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Theriogenology. 2007 Mar 1;67(4):738-53. Epub 2006 Nov 30.

Extender osmolality and sugar supplementation exert a complex effect on the cryopreservation of Iberian red deer (Cervus elaphus hispanicus) epididymal spermatozoa.

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1
Grupo de Biología de la Reproducción, Instituto de Investigación en Recursos Cinegéticos (IREC), UCLM-CSIC-JCCM, 02071 Albacete, Spain.

Abstract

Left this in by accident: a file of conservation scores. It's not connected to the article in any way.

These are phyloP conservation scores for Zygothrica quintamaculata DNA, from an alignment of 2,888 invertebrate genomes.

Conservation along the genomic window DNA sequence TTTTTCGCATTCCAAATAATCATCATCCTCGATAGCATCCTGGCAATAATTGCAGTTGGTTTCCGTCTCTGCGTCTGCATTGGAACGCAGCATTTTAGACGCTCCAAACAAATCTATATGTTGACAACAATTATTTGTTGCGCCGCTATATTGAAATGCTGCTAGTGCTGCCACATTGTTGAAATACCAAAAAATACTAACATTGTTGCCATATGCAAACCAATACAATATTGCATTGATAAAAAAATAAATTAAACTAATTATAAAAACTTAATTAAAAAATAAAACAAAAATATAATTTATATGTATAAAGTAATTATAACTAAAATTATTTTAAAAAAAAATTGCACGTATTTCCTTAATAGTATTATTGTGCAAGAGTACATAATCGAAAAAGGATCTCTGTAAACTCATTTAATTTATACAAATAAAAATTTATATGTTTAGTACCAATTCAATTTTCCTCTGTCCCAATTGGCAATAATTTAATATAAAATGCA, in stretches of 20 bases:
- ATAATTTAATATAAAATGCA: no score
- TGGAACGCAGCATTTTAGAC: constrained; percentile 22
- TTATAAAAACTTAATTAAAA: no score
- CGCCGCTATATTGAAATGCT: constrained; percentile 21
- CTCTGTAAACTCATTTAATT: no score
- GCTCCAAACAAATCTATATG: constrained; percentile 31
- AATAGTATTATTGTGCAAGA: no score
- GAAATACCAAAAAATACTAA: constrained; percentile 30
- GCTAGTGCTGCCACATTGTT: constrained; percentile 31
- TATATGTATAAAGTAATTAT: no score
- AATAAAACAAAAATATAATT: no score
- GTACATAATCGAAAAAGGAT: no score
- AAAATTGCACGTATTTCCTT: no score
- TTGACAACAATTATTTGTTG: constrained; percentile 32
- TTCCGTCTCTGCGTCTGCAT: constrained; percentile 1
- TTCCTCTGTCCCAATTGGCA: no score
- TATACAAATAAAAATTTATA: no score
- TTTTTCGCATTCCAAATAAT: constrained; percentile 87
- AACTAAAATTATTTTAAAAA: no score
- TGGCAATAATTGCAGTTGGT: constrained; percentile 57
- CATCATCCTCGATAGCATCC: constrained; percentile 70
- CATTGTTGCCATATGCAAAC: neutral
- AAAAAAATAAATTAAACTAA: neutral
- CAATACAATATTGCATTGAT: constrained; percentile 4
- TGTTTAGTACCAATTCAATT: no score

We have carried out two experiments to study the cryobiology of red deer epididymal spermatozoa and to improve freezing extenders: (1) effect of extender (Tris-citrate-fructose) osmolality (300-600 mOsm/kg), and (2) effect of sugar (0.4M) supplementation to the extender (no sugar, glucose, fructose, mannose, sucrose, maltose, threalose and raffinose). Sperm quality was assessed pre-freezing, post-thawing, and after 2h at 37 degrees C post-thawing: sperm motility index (SMI), acrosome integrity and membrane integrity (HOS test) were assessed subjectively; mitochondrial activity (JC-1) and membrane stability (merocyanine 540) were assessed by flow cytometry. In experiment 2, DNA status was assessed using acridine orange and flow cytometry. To find an optimal osmolality, we fitted the data to a quadratic curve. Four hundred Osmolal per kilogram rendered better results pre-freezing and post-thawing. However, post-thawing viability and most parameters after 2h incubation fitted a linear model. Osmolalities above 425 mOsm/kg were deleterious (P<0.05). In experiment 2, fructose had a positive effect respect to control after 2h of incubation at 37 degrees C post-thawing. Di and trisaccharides were deleterious. Trehalose showed impaired DNA status after 2h incubation. In conclusion, the osmolality of the extenders should be around 400 mOsm/kg, although the change from quadratic to lineal may indicate a complex effect that must be further studied. Monosaccharides may enhance red deer epididymal sperm cryopreservation, especially fructose, whereas di and trisaccharides may not be adequate.

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